And in 2012, they updated their work. This time the research they found included five randomized controlled trials, one controlled trial, 27 cohort studies, 17 case control studies, five time series trials, one case crossover trial, two ecological studies, and six self-controlled case series studies. All of these together involved about 14,700,000 children. And in all that data, they could find no link between vaccines and autism because there is no link. And another study, no matter how many times you ask for one, isn't going to overcome this massive amount of data.
Humans try to make sense of the world by seeing patterns. When they see a disease or condition that tends to appear around the time a child is a year or so old, as autism does, and that is also the age that kids get particular shots, they want to put those things together. Parents watch kids more carefully after they get shots. Sometimes they pick up on symptoms then. Just because two things happen at the same time doesn't mean that one caused the other. This is why we need careful scientific studies, and as I've outlined here, there have been many, many such studies that have failed to find any real evidence to support the hypothesis that vaccines cause autism.
Don't tell me it's the mercury in thimerosal that's to blame. There has been no thimerosal in infant vaccines since 2003, and autism hasn't disappeared in the last decade.
This was all because a one paper a decade and a half ago that described the beliefs of the parents of eight children with autism, and that's what makes the next part in this all the more tragic. In 2011, the British Medical Journal released an article which described, in detail, how that 1998 Lancet paper wasn't just junk science, it was a lie. It described how the main author, the only one who still support its findings, changed the records, changed the stories, and changed the numbers to create the appearance of an association where none existed. The journalist who wrote the BMJ article tracked down the patients in the study, and showed how none of their stories or information matched up to what was published in the final paper. He found that there were discrepancies as to whether the children actually had regressive autism. He found that there were falsifications and other symptoms that were alleged to cause the autism. He even discovered the dates had been changed.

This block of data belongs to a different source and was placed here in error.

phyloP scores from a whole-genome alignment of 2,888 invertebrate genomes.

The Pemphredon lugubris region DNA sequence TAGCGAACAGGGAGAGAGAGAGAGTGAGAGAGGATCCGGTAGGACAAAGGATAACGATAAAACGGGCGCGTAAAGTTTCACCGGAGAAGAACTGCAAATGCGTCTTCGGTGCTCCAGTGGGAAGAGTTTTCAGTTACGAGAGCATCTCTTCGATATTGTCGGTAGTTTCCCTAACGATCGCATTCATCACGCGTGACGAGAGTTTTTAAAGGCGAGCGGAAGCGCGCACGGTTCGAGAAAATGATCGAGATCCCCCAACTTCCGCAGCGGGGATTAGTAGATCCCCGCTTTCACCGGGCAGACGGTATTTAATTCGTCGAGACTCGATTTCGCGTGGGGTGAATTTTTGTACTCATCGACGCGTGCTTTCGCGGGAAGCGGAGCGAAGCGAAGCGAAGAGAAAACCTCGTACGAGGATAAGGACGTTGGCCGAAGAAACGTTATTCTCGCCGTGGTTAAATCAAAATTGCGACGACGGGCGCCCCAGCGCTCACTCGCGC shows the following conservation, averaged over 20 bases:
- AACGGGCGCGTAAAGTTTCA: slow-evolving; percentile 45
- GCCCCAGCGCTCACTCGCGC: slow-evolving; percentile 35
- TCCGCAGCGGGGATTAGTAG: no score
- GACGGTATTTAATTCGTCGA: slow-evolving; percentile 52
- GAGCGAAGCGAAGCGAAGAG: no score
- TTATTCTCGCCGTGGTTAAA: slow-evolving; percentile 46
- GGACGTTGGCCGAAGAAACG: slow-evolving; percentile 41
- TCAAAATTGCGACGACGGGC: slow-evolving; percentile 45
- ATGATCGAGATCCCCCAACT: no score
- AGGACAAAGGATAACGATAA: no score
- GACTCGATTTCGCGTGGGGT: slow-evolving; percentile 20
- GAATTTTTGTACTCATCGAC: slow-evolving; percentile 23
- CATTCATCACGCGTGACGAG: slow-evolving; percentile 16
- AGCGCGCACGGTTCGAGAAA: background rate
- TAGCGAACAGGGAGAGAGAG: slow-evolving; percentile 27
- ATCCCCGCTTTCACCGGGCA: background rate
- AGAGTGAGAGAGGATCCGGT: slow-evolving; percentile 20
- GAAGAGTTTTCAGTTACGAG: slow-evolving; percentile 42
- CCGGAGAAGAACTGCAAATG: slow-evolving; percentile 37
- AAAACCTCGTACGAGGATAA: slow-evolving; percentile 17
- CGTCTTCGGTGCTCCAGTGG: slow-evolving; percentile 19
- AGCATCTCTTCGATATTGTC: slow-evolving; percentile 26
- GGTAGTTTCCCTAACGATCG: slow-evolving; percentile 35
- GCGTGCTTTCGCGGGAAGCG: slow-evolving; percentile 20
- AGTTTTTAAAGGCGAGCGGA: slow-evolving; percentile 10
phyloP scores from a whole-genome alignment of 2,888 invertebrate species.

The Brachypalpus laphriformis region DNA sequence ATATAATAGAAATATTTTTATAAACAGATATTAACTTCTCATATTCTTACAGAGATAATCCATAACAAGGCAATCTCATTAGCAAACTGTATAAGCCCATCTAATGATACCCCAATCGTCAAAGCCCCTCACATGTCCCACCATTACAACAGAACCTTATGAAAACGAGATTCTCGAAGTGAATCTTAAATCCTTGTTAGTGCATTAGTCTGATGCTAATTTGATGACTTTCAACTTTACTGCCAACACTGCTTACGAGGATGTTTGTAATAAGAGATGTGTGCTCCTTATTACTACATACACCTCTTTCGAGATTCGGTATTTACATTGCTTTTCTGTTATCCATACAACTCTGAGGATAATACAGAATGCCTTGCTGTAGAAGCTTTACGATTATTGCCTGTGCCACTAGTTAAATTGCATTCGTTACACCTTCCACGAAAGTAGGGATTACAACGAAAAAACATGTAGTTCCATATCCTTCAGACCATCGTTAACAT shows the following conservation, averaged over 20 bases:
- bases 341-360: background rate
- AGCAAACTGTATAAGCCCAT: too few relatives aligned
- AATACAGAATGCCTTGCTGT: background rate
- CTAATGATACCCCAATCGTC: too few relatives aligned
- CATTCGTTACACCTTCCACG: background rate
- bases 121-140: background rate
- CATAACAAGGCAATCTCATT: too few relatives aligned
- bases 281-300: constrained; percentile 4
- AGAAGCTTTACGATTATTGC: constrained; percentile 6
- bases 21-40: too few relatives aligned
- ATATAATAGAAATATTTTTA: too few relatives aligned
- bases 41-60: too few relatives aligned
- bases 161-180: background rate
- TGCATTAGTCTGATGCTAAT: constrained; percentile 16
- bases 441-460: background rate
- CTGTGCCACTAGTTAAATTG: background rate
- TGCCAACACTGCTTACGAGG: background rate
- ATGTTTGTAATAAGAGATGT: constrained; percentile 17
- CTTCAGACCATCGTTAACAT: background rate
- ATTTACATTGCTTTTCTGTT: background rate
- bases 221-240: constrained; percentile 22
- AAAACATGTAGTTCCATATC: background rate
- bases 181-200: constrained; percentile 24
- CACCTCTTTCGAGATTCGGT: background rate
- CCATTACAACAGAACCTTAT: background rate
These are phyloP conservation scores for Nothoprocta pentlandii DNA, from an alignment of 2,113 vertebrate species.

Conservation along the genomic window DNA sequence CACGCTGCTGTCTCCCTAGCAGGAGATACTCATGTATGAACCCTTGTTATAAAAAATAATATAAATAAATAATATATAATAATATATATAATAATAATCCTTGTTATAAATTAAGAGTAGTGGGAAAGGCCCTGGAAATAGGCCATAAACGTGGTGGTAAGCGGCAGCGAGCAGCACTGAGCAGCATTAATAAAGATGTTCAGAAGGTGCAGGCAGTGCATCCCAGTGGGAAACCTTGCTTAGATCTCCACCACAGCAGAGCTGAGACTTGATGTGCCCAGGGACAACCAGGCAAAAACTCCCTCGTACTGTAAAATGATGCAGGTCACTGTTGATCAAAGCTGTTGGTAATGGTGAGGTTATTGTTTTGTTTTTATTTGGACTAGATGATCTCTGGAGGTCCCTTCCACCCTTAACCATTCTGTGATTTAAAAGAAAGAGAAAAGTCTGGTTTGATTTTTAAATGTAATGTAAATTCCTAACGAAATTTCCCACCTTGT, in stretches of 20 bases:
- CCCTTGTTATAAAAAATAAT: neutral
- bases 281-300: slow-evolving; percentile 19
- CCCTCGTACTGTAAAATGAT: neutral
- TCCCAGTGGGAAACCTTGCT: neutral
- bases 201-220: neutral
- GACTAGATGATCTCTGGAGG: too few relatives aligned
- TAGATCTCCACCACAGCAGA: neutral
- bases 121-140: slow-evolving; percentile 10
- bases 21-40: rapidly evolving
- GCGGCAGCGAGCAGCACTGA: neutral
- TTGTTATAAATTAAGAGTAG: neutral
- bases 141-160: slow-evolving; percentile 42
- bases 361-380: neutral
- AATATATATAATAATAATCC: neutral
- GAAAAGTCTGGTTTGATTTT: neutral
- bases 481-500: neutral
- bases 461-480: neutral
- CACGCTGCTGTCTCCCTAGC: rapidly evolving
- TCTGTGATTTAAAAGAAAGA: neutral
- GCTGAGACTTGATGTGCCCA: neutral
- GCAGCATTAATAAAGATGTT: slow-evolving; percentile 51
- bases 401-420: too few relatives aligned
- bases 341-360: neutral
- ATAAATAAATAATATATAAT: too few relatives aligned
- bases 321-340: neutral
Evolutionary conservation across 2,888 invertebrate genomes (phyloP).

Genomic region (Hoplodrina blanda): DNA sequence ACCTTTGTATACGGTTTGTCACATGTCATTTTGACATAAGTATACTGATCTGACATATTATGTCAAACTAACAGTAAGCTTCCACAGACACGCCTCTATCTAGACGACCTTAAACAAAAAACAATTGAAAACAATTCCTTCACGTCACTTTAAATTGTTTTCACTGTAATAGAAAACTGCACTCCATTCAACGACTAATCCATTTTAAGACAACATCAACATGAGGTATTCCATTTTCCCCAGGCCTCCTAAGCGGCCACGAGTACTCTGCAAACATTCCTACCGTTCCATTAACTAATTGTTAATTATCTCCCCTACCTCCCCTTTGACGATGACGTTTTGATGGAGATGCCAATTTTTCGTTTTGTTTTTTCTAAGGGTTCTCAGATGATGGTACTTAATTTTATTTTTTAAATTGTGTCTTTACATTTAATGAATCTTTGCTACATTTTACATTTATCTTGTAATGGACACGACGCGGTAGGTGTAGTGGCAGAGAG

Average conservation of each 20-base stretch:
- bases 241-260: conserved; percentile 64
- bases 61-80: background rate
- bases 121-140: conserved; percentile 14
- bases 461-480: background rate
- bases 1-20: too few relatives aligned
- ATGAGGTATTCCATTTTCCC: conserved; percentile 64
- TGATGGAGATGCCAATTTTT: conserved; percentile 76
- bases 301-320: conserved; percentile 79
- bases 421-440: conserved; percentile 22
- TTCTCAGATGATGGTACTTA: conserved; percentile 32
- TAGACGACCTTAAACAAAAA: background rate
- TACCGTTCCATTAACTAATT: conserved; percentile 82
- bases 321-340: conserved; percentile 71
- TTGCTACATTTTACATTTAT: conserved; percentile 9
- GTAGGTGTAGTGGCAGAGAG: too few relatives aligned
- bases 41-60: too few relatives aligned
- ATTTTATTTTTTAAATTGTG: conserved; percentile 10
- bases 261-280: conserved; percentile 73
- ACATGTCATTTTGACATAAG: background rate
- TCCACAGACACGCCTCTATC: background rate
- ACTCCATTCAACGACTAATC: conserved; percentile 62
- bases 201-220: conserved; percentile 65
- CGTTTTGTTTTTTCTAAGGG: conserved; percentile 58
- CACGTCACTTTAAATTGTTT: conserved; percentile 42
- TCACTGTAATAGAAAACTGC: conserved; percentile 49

Although The Lancet paper alleged that eight of the 12 patients reported symptoms days after the MMR vaccine, the BMJ investigation confirmed that for almost all of these children that wasn't the case. And if that wasn't bad enough, it turned up to all of the patients had been recruited by anti-MMR campaigners. The study was also commissioned and paid for by a group that planned litigation against the vaccine manufacturers. The British Medical Journal called the original answer paper "a fraud".
It's easy to become cynical about peoples' loss of trust and understanding in science to the point that you think it's unlikely that we will ever be able to convince some people that the MMR vaccine is safe. That's a tragedy in and of itself. Its easy to believe that the perpetrator of this fraud will not suffer the repercussions he deserves. Many still continue to lionize him and believe him to be a victim of some powerful cabal.
It's hard for me to be dispassionate about those who abuse the trust people give physicians. I get even more riled up when someone violates the rules of ethical science. I think it's likely that children have not been given an MMR vaccine because in this fraud. I think it's likely children have gotten sick because of this fraud. I think it's likely some children have died. I hope we can find some way to change that in the future.